As the title character, Thomas III is solid, and plays the earlier moments with a more effective, youthful spirit. All three Schuyler sisters come just as strong, each taking turns with their signature moments. There is a empathetic turn from Eliza, portrayed by Julia K. Harriman. You have a charming kookiness to Darilyn Castillo’s Peggy, but a more sinister portrayal when she flips over to Maria Reynolds, the woman at the center of Hamilton’s infidelities. The ensuing scandal essentially ended his chance at the presidency. And Sabrina Sloan’s Angelica is terrific when she sharpens her painful recollection of the fresh-faced soldier boy in “Satisfied.”

As the Hamilmen go, the most effortless spitting of a flow is that of Brandon Louis Armstrong, who portrays Hercules Mulligan, a character who was historically high on life.  Both he and a fantastically youthful Ruben J. Carbajal as John Laurens are a magical pairing, bringing strong depth to Hamilton’s arc in the process. Both do some wonderful things to connect our own visions of the war to such young, fresh-faced children with big guns.

The show is a hit parade spread out across multiple genres. And while many signature songs such as “Hamilton,” “My Shot,” “Say No to This” and “Yorktown (The World Turned Upside Down)” will always be thrilling, the music positively soars with Andy Blankenbuehler’s game-changing choreography and Thomas Kail’s taut direction, which has long-reaching impacts. Just notice the little hints, the short, compact touches that flow through the staging which allow the vision of this play to function with grace and zeal.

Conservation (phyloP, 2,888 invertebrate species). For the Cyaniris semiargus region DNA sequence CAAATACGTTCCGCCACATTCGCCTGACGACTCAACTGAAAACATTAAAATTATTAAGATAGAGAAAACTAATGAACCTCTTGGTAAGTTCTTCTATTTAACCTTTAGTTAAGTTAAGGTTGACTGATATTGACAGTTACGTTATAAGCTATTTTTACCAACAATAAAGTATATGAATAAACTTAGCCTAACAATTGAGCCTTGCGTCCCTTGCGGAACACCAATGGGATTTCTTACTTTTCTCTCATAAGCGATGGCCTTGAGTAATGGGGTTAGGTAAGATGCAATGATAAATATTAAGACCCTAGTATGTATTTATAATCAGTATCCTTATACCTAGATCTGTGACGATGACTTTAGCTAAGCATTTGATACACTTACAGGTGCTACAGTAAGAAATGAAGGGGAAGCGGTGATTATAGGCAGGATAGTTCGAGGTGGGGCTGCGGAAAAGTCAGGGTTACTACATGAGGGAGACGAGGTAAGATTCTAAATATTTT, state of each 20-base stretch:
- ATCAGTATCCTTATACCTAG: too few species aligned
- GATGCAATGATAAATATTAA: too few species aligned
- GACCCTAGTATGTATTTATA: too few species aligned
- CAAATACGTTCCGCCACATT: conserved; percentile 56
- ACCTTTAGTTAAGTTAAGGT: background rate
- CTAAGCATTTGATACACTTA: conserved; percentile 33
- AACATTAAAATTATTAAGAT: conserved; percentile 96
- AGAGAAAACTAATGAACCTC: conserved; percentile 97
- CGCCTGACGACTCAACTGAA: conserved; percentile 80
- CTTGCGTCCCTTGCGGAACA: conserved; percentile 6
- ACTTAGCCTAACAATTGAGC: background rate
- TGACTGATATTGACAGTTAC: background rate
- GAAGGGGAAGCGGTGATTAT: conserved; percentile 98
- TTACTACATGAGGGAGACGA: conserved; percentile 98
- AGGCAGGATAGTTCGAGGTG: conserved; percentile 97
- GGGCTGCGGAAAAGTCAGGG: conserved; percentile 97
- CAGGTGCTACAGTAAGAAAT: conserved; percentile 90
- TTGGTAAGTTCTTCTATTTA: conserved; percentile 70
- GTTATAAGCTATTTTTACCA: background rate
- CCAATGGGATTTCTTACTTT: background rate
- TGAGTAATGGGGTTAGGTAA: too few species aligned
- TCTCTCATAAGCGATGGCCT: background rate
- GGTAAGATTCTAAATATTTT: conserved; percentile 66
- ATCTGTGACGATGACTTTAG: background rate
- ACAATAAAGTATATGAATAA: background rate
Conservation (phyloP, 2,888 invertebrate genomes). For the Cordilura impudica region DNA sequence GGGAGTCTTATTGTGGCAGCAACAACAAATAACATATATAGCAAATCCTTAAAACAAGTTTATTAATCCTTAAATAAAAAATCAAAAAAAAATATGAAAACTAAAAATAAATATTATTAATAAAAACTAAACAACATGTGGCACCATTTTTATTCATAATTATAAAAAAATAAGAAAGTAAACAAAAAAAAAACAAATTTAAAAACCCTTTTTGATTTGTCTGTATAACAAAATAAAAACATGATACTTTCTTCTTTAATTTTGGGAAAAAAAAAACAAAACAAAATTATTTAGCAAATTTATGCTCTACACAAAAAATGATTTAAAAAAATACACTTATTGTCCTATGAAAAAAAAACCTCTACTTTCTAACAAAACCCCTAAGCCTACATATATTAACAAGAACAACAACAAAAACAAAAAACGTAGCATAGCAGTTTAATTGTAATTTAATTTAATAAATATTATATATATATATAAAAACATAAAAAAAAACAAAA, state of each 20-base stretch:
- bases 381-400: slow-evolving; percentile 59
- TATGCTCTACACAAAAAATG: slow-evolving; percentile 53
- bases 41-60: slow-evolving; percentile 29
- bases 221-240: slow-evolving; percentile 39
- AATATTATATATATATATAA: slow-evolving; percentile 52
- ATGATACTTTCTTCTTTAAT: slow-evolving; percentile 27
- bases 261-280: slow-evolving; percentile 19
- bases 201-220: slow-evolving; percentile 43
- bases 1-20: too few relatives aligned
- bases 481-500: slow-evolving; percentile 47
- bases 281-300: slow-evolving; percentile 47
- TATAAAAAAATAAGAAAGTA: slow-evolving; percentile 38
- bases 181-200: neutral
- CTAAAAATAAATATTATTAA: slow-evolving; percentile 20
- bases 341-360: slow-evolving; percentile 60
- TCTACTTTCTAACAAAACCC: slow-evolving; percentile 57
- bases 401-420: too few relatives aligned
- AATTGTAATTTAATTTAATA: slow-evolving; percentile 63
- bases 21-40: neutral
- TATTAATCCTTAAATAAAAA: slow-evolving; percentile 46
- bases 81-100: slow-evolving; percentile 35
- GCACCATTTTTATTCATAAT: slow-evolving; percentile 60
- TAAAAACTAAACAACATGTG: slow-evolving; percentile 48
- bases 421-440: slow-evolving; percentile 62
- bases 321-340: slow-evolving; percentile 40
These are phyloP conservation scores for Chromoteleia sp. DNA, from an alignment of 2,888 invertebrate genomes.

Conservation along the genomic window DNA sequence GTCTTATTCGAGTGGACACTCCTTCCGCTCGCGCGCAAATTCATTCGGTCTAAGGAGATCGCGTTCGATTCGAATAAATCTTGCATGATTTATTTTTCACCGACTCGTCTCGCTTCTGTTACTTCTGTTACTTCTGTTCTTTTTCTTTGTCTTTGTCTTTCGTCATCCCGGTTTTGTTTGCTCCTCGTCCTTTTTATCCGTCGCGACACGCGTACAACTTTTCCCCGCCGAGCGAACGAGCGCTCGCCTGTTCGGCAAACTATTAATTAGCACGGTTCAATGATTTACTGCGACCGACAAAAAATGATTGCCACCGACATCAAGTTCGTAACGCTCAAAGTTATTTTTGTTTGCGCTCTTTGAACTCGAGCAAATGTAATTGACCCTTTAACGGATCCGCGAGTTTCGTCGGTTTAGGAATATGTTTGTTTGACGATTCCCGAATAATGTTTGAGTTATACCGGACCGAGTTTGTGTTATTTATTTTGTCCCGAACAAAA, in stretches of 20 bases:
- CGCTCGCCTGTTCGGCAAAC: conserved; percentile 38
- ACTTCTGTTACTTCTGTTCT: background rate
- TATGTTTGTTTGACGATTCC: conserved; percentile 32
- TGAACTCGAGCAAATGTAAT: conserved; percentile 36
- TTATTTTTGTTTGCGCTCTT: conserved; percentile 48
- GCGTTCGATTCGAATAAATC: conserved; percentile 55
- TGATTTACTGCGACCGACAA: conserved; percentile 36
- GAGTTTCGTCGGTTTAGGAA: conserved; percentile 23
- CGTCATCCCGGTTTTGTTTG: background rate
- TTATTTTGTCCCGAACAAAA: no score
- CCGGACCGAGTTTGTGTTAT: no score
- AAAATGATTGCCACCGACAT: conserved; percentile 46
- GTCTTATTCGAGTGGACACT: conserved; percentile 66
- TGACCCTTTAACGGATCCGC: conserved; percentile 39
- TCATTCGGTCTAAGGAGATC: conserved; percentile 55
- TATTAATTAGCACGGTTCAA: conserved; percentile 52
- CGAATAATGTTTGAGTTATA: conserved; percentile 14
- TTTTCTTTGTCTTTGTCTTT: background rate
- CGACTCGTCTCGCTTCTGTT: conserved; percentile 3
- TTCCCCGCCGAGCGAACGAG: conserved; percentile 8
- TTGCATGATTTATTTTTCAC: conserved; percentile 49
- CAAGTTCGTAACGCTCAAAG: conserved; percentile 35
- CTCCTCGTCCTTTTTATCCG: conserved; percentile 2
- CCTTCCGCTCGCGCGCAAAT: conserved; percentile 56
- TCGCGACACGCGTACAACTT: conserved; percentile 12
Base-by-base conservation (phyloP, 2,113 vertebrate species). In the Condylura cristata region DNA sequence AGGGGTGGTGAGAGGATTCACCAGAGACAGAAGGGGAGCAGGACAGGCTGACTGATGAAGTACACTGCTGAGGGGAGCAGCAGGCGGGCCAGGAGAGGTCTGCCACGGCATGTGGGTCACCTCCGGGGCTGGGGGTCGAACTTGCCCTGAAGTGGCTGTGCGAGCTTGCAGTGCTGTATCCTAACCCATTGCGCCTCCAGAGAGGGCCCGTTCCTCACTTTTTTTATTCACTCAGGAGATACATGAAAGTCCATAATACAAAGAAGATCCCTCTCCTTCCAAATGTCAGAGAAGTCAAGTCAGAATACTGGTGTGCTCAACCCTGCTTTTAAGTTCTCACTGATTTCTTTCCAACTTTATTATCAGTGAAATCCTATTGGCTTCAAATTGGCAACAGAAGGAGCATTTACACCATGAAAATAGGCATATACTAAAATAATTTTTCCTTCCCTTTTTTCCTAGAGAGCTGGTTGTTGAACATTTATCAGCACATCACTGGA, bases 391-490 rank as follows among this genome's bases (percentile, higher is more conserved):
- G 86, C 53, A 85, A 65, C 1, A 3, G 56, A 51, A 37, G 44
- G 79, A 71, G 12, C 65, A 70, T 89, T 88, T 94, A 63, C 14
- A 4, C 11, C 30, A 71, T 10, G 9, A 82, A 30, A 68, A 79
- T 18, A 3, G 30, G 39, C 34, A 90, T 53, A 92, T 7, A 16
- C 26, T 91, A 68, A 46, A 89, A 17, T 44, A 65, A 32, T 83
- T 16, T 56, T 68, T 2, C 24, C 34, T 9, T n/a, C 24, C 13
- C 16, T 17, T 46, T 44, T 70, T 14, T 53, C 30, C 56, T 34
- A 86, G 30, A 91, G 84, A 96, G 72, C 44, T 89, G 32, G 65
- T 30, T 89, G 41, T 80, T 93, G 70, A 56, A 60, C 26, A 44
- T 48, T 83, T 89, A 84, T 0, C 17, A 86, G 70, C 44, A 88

While Miranda’s score is the star of the show, the piece is staged to have a full impact on the storytelling, with so many nuances that add up to sheer movement magic. The first 150 minutes of the play and how it moves through the world sets the stage for the perfect, final 15. A shoulder shrug here, a quick shift there and slow-moving bullets fill the space with the highest level of artistic truth.

All of this artistry is unified by three critical components – the scenic design of David Korins, Paul Tazely’s delicious period costumes and the oh-so-sharp lighting of Howell Binkley. Those lights put beautiful buttons on every critical moment of the drama.

“Hamilton” is many things. Like Miranda’s prior signature piece “In the Heights,” it’s a story of the power and strength of the immigrant. It’s the story of hip-hop, of Biggie and Tupac and Jay Z and Nas. It’s the story of legacy, asking us how we want others to remember us. It’s the story of a man who just wanted to be in a room where it happens, now remembered simply as a damn fool. It’s the story of our country, and what it means to transition and grow with grace and selflessness. And most importantly, it’s a story still being written.

Like Shakespeare’s “Romeo and Juliet,” the story is spelled out and spoiled at the onset, but what matters most is the journey we take to get there. Like “Hamlet,” no matter how many views or listens we give it, there’s always something new to learn inside of such a magnetic experience.

And like the immigrants it champions, this company of “Hamilton” gets the job done.

WHAT TO KNOW IF YOU GO

SHNSF presents “Hamilton: An American Musical”
Book, music and lyrics by Lin-Manuel Miranda
Choreographed by Andy Blankenbuehler
Based on the biography “Alexander Hamilton” by Ron Chernow
Directed by Thomas Kail
The Word: Hip-hop and history, the portrait of an imperfect perfectionist, the ten dollar founding father, and the world he turned upside down is radiant and stunning in this game-changing production.
Stars: 5 out of 5
The SHN Orpheum Theatre
1192 Market Street, San Francisco, CA
Running time: Two hours, 55 minutes with one intermission
Tickets on sale through Sept. 8th
Tickets range from $111 – $686
44 tickets sold via lottery two days before each performance: http://hamiltonmusical.com/lottery
For tickets, call (888) 746-1799 or visit www.shnsf.com